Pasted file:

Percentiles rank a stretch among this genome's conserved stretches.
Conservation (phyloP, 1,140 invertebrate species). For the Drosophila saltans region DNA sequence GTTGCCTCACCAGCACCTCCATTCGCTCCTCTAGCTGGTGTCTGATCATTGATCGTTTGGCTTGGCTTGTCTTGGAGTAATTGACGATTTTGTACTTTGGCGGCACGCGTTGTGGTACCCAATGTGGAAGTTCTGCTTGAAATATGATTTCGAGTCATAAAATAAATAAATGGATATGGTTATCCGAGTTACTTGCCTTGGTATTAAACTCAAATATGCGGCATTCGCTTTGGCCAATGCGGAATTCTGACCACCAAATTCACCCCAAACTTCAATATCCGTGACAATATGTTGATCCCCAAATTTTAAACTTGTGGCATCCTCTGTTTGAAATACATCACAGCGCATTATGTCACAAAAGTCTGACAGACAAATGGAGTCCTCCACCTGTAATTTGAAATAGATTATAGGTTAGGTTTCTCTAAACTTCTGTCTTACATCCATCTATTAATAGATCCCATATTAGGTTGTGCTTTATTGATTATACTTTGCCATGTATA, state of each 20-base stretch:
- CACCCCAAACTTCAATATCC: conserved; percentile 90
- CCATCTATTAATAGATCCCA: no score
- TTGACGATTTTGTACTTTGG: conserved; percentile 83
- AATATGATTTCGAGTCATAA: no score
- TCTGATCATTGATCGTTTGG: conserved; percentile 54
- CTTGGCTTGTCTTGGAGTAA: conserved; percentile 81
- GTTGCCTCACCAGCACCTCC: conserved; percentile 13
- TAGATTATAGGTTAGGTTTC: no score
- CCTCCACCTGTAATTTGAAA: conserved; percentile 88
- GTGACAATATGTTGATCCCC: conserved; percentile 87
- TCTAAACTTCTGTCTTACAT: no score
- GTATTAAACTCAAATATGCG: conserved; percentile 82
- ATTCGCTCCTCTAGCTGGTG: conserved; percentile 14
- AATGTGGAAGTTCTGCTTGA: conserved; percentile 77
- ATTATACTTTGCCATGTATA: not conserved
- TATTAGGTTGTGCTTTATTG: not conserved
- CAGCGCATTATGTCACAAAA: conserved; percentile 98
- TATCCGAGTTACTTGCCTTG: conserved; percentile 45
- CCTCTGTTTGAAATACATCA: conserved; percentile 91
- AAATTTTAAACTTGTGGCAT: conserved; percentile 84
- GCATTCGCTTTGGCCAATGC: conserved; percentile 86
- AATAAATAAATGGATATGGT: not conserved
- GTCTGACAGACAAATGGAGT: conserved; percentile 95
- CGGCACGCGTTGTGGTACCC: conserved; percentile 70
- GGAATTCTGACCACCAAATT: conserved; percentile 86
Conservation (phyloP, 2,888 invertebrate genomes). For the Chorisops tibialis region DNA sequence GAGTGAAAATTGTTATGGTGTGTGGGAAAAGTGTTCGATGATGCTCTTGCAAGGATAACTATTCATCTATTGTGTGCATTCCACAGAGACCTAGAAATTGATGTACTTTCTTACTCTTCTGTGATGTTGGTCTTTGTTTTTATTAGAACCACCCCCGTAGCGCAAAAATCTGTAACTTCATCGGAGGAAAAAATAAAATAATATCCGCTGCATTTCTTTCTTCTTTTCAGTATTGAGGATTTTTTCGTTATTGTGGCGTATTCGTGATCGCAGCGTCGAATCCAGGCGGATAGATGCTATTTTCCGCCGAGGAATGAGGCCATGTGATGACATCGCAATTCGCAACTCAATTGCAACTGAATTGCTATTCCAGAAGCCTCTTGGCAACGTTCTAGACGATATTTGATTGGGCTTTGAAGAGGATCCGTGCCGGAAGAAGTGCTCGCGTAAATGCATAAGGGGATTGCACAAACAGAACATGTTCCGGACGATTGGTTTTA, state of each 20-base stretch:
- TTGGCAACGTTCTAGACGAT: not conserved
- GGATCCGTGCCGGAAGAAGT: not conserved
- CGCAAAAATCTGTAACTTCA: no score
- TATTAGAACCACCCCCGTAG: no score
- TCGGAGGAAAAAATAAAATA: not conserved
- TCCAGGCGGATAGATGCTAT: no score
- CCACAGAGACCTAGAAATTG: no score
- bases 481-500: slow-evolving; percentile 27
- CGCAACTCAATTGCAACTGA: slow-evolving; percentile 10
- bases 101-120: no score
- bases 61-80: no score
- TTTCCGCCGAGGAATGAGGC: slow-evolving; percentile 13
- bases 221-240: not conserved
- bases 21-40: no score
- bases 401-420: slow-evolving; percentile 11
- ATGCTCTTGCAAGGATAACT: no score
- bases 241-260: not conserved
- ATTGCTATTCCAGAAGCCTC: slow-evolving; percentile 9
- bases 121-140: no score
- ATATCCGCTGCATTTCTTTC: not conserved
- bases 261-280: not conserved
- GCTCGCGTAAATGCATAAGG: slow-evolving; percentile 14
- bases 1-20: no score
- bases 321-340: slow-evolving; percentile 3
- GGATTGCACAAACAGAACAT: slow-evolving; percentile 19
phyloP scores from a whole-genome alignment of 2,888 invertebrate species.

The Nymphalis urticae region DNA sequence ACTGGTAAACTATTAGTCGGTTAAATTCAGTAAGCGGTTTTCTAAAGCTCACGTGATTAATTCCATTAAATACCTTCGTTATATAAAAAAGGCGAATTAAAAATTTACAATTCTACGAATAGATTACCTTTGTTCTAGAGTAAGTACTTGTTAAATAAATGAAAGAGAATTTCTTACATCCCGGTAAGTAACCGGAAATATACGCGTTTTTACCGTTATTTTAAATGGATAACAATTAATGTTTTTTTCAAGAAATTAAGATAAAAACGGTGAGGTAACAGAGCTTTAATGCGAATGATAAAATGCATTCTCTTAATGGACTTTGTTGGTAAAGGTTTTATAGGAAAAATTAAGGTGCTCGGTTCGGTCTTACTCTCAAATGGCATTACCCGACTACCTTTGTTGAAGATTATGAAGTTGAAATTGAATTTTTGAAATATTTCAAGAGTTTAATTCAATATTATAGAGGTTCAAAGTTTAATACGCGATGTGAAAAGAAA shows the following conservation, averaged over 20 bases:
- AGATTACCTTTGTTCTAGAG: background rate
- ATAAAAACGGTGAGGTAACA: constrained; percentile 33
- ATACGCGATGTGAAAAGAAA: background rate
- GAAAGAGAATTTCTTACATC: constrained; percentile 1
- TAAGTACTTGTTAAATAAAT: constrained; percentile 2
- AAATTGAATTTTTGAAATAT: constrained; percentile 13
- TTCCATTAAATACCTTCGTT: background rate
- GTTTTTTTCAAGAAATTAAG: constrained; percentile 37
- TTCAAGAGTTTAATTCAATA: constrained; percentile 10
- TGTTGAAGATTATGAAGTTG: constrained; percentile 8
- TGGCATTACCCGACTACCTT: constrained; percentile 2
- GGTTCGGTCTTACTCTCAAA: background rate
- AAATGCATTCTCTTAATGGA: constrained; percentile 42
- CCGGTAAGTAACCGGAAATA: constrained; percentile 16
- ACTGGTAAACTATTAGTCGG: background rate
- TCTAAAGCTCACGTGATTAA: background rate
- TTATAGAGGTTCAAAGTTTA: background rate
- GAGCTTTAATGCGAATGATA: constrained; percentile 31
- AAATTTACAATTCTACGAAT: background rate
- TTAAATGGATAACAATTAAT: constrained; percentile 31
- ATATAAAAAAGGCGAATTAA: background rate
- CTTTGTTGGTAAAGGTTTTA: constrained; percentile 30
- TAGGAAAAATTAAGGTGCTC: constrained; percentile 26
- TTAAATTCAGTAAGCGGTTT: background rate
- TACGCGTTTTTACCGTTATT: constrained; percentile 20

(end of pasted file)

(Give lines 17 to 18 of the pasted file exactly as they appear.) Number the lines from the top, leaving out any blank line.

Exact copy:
- ATTATACTTTGCCATGTATA: not conserved
- TATTAGGTTGTGCTTTATTG: not conserved